Mass Stranding of Squid off Vancouver Island

Wildlife News




Photograph by: N. Gervais, Canwest News Service

Two mass strandings of Humboldt squid in the last two months on the West Coast have locals asking the question no one seems to be able to answer: why is this happening?


Though no one has the exact answer, scientists aren't short on theories and speculation. Some say perhaps the squid were following their prey and got caught in a current that washed them ashore.

Others think maybe the squid were disoriented by a change in one (or all of) several ocean conditions: temperature, salinity, or oxygen levels. Some have even suggested strandings could be a result of old age in a cephalopod that tends to have a life span of two years at most; the pack simply follows one senile leader and they all end up on the beach at the same time by accident.


More interesting to scientists than why squid strand on beaches is why their range has expanded as far north as Alaska when prior to the 1990s they were never seen further north than Oregon.

Vancouver Island's resident squid and octopus expert, James Cosgrove, says all, one or none of these could be true.

"The strandings are not unusual -- that happens in the Gulf of Mexico as well -- but why [it's] happening, I don't think anyone knows."

Cosgrove spent 20 years of his career managing the natural history section at the Royal BC Museum in Victoria, home to more than half a million specimens, but chose among them squid and octopi as his personal interests.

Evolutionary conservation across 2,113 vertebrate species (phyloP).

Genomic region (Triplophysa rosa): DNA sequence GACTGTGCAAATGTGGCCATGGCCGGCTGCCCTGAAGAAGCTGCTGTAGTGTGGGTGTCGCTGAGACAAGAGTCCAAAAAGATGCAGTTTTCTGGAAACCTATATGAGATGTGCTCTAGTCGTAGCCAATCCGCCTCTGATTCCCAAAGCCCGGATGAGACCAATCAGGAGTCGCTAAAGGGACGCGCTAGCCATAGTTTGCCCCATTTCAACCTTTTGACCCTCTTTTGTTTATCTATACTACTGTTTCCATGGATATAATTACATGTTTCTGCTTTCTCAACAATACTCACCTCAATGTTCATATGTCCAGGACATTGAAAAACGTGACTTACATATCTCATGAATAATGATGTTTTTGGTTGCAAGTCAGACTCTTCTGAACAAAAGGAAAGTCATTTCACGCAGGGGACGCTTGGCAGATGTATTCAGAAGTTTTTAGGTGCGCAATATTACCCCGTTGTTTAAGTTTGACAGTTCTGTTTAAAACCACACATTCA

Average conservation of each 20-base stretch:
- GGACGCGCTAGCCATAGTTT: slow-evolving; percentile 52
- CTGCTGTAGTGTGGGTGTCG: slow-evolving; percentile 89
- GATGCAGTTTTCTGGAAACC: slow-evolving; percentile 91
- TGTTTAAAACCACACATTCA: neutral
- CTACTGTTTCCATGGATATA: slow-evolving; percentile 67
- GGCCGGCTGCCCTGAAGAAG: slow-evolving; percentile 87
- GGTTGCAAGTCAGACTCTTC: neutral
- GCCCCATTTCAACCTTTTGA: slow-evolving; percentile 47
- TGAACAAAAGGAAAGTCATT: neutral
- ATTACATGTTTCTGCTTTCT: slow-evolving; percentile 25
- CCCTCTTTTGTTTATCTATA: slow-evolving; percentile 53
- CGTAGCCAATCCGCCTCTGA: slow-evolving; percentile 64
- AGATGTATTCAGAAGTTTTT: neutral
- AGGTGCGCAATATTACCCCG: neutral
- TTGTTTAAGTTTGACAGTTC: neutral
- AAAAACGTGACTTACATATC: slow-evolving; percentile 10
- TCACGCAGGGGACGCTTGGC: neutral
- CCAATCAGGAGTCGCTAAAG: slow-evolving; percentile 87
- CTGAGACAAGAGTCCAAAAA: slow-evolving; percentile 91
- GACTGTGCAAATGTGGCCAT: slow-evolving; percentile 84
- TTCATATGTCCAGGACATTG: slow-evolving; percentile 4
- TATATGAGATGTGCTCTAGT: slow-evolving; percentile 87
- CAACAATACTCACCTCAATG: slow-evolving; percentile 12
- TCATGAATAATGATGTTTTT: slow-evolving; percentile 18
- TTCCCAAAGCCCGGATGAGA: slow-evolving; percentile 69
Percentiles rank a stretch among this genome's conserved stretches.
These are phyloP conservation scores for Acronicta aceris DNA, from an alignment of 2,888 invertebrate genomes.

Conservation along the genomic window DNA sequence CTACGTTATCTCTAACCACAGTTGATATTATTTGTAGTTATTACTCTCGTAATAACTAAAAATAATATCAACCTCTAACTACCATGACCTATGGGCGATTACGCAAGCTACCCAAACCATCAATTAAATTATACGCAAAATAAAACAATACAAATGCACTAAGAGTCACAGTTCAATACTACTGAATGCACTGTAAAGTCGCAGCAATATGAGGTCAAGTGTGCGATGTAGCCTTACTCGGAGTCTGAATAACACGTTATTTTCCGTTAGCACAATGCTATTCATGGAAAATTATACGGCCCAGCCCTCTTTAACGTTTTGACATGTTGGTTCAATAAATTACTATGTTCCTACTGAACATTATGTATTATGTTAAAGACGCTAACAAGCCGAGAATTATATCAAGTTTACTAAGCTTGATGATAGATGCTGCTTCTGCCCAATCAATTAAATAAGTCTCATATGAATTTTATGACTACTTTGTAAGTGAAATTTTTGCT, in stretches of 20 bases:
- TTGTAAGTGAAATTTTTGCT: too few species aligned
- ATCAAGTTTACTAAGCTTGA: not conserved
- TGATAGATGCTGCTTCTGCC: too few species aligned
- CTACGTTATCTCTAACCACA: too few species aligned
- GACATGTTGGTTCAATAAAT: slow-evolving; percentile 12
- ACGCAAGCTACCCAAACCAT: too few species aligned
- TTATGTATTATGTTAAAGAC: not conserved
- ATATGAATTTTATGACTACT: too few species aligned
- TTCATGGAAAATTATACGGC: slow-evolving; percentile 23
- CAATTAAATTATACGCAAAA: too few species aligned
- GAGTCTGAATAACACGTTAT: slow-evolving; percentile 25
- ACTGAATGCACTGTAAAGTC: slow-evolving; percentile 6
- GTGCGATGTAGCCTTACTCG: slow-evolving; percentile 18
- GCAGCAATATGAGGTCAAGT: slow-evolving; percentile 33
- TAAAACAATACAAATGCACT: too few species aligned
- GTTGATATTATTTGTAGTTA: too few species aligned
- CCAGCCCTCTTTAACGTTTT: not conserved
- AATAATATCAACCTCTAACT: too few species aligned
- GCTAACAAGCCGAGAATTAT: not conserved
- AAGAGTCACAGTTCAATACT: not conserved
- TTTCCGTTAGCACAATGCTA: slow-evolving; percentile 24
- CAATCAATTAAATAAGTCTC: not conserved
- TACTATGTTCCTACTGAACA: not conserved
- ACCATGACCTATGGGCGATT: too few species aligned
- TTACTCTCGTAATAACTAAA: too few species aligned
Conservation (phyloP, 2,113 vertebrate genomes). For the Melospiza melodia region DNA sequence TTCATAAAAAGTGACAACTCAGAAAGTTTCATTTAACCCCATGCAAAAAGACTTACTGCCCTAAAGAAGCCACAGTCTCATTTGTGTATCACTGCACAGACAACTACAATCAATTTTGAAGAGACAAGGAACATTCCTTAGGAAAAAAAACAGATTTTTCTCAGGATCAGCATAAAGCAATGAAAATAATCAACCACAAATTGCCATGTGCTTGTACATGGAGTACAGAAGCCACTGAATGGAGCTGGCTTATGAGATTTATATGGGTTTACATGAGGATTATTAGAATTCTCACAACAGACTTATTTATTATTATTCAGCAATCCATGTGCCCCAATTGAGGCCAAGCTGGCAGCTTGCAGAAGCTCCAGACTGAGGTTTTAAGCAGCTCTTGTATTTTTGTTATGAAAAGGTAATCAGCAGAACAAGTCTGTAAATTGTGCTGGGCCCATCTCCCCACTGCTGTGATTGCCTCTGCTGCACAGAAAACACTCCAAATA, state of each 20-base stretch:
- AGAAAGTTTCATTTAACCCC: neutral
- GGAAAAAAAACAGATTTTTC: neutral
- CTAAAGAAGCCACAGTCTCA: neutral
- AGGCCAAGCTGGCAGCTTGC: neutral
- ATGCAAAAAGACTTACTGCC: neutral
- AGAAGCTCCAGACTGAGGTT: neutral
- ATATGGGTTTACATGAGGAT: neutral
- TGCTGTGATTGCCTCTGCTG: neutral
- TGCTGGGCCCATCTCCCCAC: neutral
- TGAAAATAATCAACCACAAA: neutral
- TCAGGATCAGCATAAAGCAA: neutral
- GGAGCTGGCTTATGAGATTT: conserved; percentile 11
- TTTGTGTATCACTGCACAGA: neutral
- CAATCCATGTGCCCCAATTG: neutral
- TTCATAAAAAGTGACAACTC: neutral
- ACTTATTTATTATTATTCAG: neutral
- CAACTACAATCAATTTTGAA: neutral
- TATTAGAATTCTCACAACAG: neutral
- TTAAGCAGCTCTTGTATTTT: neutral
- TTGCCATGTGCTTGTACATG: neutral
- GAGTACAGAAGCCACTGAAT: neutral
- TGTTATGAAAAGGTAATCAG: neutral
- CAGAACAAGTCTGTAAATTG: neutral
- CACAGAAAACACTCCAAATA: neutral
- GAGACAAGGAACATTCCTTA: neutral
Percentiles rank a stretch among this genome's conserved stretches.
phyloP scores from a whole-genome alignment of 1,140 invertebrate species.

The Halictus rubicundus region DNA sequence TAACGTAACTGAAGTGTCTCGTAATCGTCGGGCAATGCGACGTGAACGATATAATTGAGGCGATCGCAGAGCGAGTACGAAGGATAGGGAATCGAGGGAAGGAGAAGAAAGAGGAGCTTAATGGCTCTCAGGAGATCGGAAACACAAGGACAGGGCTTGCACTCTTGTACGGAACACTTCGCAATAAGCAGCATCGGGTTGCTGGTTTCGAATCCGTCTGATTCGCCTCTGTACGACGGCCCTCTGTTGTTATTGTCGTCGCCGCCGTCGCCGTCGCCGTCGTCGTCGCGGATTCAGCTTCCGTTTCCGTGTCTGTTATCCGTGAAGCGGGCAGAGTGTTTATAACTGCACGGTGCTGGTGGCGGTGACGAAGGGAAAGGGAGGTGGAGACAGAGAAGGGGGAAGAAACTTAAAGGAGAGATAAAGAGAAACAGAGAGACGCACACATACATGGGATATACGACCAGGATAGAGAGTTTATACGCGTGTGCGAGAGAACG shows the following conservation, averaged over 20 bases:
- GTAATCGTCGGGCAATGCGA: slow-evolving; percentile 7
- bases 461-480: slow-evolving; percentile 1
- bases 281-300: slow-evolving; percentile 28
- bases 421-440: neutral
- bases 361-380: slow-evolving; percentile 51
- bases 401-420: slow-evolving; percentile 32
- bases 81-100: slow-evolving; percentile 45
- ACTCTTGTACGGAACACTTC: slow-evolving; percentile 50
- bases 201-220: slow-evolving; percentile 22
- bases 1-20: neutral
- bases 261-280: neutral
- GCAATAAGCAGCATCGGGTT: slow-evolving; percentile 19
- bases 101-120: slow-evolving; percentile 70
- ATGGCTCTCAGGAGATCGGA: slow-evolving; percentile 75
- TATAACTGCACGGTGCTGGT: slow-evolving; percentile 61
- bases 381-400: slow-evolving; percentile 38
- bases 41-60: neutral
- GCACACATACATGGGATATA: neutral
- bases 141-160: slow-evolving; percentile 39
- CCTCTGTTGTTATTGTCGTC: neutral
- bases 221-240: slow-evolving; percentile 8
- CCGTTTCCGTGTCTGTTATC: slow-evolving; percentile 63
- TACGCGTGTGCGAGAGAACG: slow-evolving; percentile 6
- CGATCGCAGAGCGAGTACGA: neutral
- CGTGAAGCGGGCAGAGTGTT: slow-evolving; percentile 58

A scuba diver for more than 45 years, he co-authored Super Suckers: The Giant Pacific Octopus and Other Cephalopods of the Pacific Coast, published in March 2009. The book documented, in part, the Humboldt squid.

Before 1934, the Humboldt squid had not been seen further north than San Francisco. In the early 1990s reports of the species were recorded off the coast of Oregon.

Cosgrove and his team at the museum first recorded the appearance of the newly arrived aliens in B.C. coastal waters in 2003. Every year since the squid have returned.

Because squid strandings happen in the species' home territory in Mexico, Cosgrove says the more interesting question is why the squid have expanded their range as far north now as Alaska.

"Normally when they move out of Mexico, they make a left-hand turn and move down to South America," he says, "so why have they decided to take a right hand turn and come up the coast of North America?"

The answer eludes the few researchers in the field challenged by resources and capacity to properly look into the causes and effects.

But if they could, Cosgrove says they'd likely look at how the squid's food sources are moving, where the squid are in relation to them and what the ocean conditions are around both.

"Whatever they are normally hunting, perhaps it is also affected by the changes in water temperature, salinity, oxygen levels and ocean currents. The squid are merely reacting to the movement of its prey item, rather than to the water conditions that affect them directly."

Cosgrove says the movement of the squid's prey--hake, herring, sardines, pilchards -- could be influenced by ever-increasing ocean temperatures due to climate change. For example, sardines and hake, both species caught commercially in B.C., like warmer water temperatures.